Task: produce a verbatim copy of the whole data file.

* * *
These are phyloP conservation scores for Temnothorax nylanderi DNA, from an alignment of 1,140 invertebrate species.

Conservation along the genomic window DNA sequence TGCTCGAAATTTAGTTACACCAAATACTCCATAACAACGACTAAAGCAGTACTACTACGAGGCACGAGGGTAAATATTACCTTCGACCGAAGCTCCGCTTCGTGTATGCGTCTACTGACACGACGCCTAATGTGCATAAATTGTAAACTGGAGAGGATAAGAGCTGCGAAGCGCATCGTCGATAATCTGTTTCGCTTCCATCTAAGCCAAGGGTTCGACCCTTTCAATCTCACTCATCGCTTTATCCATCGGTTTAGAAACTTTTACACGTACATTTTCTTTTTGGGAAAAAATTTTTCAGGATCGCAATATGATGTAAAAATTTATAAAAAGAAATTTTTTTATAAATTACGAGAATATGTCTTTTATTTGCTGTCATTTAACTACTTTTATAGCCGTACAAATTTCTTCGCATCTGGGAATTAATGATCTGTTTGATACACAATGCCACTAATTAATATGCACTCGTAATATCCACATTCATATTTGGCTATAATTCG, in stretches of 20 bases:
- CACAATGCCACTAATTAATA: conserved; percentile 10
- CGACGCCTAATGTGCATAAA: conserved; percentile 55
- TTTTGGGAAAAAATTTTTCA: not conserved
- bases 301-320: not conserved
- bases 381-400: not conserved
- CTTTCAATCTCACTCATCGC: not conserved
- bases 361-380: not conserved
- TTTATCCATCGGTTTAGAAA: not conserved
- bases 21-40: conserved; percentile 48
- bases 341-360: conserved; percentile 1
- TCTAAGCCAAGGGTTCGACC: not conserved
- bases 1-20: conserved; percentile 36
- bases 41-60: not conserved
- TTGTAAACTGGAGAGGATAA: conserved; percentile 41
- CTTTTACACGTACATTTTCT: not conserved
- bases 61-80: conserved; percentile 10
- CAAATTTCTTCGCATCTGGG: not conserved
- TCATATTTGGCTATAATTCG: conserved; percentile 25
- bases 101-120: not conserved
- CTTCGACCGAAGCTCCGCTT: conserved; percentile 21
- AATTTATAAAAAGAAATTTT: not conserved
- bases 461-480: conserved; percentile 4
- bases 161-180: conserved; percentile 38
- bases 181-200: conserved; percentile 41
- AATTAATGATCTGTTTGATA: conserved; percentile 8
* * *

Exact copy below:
These are phyloP conservation scores for Temnothorax nylanderi DNA, from an alignment of 1,140 invertebrate species.

Conservation along the genomic window DNA sequence TGCTCGAAATTTAGTTACACCAAATACTCCATAACAACGACTAAAGCAGTACTACTACGAGGCACGAGGGTAAATATTACCTTCGACCGAAGCTCCGCTTCGTGTATGCGTCTACTGACACGACGCCTAATGTGCATAAATTGTAAACTGGAGAGGATAAGAGCTGCGAAGCGCATCGTCGATAATCTGTTTCGCTTCCATCTAAGCCAAGGGTTCGACCCTTTCAATCTCACTCATCGCTTTATCCATCGGTTTAGAAACTTTTACACGTACATTTTCTTTTTGGGAAAAAATTTTTCAGGATCGCAATATGATGTAAAAATTTATAAAAAGAAATTTTTTTATAAATTACGAGAATATGTCTTTTATTTGCTGTCATTTAACTACTTTTATAGCCGTACAAATTTCTTCGCATCTGGGAATTAATGATCTGTTTGATACACAATGCCACTAATTAATATGCACTCGTAATATCCACATTCATATTTGGCTATAATTCG, in stretches of 20 bases:
- CACAATGCCACTAATTAATA: conserved; percentile 10
- CGACGCCTAATGTGCATAAA: conserved; percentile 55
- TTTTGGGAAAAAATTTTTCA: not conserved
- bases 301-320: not conserved
- bases 381-400: not conserved
- CTTTCAATCTCACTCATCGC: not conserved
- bases 361-380: not conserved
- TTTATCCATCGGTTTAGAAA: not conserved
- bases 21-40: conserved; percentile 48
- bases 341-360: conserved; percentile 1
- TCTAAGCCAAGGGTTCGACC: not conserved
- bases 1-20: conserved; percentile 36
- bases 41-60: not conserved
- TTGTAAACTGGAGAGGATAA: conserved; percentile 41
- CTTTTACACGTACATTTTCT: not conserved
- bases 61-80: conserved; percentile 10
- CAAATTTCTTCGCATCTGGG: not conserved
- TCATATTTGGCTATAATTCG: conserved; percentile 25
- bases 101-120: not conserved
- CTTCGACCGAAGCTCCGCTT: conserved; percentile 21
- AATTTATAAAAAGAAATTTT: not conserved
- bases 461-480: conserved; percentile 4
- bases 161-180: conserved; percentile 38
- bases 181-200: conserved; percentile 41
- AATTAATGATCTGTTTGATA: conserved; percentile 8